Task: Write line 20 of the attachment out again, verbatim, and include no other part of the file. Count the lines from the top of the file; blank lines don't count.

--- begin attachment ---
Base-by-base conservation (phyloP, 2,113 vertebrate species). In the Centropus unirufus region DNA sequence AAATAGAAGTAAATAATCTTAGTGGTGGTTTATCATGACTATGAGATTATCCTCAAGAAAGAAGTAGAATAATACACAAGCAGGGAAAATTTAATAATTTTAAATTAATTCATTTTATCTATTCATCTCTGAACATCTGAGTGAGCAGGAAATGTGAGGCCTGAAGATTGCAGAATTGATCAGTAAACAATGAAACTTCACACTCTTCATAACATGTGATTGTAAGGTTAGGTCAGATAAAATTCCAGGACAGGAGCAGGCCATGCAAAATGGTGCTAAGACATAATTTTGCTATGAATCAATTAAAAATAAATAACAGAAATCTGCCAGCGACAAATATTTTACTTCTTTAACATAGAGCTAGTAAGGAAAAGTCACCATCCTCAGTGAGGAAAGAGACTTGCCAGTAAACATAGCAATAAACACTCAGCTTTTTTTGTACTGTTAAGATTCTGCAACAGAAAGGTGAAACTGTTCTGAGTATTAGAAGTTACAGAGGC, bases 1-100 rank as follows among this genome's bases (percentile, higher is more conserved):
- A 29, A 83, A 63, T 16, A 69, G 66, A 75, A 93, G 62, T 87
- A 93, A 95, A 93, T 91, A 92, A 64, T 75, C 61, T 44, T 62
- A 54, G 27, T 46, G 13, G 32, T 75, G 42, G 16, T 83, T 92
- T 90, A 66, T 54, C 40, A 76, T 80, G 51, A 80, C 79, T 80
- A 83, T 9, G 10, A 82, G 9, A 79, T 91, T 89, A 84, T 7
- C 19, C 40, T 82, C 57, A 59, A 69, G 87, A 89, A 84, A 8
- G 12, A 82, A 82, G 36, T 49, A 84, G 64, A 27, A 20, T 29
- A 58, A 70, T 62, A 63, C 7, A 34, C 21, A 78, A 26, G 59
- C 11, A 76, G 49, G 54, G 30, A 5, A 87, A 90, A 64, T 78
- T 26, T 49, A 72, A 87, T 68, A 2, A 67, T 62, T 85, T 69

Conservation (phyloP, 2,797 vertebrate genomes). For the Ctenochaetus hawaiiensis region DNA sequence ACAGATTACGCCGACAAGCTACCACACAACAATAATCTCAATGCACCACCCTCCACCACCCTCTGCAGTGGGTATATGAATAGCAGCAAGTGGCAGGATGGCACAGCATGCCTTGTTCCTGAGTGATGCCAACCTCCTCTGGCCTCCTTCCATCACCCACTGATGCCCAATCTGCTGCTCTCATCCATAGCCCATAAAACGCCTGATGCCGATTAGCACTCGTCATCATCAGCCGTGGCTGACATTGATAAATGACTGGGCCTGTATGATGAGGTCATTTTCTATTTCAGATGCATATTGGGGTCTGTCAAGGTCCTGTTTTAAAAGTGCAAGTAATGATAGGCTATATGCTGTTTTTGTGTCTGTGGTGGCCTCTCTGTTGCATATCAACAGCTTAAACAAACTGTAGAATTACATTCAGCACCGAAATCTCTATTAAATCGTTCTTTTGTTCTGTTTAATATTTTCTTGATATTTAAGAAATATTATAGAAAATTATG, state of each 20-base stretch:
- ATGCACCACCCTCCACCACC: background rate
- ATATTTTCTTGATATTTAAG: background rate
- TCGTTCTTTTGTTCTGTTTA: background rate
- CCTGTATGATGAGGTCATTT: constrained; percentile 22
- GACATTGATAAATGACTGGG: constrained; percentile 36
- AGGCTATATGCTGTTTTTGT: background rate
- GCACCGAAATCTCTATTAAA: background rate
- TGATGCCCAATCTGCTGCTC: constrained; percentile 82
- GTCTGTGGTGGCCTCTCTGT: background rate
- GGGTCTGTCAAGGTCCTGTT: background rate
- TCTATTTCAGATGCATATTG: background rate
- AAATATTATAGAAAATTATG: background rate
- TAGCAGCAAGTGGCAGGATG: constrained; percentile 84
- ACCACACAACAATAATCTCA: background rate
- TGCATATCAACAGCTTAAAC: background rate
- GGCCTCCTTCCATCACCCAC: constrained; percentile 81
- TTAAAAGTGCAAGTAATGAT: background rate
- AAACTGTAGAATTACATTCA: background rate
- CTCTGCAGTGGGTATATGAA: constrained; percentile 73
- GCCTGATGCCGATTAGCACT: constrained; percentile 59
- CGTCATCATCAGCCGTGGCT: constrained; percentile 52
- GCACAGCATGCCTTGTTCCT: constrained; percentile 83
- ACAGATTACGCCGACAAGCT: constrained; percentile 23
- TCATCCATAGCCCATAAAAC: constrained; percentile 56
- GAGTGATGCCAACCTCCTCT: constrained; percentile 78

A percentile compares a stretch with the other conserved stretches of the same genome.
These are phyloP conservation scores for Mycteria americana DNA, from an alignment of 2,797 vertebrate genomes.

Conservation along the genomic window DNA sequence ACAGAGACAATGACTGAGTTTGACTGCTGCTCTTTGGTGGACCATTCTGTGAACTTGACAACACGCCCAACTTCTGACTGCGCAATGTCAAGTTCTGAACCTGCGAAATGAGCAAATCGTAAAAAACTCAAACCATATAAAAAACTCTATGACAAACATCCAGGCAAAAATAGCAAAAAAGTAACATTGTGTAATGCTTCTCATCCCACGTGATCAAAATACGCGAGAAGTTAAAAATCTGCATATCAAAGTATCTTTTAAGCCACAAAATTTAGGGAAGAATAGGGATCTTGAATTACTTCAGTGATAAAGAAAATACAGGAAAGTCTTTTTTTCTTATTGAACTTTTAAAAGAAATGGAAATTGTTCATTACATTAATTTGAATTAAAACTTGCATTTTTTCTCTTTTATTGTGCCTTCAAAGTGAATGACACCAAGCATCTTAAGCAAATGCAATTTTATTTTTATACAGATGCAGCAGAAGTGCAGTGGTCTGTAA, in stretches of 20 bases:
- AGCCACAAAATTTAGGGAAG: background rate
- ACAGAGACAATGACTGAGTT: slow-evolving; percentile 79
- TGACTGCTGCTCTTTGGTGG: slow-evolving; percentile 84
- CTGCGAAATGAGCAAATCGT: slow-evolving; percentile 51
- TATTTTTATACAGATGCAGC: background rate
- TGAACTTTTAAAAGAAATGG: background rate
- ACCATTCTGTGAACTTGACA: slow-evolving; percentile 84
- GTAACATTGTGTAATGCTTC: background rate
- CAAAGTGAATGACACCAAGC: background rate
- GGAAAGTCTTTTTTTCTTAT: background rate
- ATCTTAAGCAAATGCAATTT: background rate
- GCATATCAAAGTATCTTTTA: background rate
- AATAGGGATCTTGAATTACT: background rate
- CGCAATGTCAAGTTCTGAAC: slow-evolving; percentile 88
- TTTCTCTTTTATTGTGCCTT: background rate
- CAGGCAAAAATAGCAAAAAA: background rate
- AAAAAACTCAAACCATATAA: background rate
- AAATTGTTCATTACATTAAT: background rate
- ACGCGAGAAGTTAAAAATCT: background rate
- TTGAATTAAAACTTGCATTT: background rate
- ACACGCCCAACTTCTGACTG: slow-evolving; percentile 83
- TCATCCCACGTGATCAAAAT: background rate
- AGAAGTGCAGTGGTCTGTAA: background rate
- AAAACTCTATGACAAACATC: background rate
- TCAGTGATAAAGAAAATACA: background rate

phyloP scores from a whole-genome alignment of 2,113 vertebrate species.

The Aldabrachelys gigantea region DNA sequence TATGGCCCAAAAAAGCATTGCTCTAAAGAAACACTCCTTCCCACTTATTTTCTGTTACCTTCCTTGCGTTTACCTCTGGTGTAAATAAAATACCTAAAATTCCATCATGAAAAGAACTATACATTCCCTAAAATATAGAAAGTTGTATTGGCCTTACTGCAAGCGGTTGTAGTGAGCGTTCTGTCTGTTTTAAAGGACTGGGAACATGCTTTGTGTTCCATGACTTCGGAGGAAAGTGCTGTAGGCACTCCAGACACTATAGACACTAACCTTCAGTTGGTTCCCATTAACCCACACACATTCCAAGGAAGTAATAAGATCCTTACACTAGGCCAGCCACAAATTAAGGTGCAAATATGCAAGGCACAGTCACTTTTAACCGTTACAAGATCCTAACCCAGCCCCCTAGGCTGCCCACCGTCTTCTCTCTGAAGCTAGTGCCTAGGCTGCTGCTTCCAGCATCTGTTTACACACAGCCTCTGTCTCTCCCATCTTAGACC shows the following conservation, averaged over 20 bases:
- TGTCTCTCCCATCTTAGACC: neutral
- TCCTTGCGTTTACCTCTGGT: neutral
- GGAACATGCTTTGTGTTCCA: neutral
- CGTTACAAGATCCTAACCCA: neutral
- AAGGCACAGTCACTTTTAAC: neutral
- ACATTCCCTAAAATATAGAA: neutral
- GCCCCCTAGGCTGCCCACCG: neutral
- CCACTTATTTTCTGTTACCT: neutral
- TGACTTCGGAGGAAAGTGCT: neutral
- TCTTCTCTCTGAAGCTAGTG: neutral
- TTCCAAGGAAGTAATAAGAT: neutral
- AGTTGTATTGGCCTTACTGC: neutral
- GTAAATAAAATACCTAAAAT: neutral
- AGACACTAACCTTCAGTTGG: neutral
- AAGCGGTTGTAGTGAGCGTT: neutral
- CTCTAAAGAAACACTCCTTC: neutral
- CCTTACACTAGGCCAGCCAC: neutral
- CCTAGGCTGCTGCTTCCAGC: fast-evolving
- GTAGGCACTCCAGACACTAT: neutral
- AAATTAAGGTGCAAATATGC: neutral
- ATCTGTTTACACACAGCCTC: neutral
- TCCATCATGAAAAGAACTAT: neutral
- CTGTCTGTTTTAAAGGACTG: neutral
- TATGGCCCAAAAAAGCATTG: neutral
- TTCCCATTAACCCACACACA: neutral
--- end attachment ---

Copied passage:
- TGATGCCCAATCTGCTGCTC: constrained; percentile 82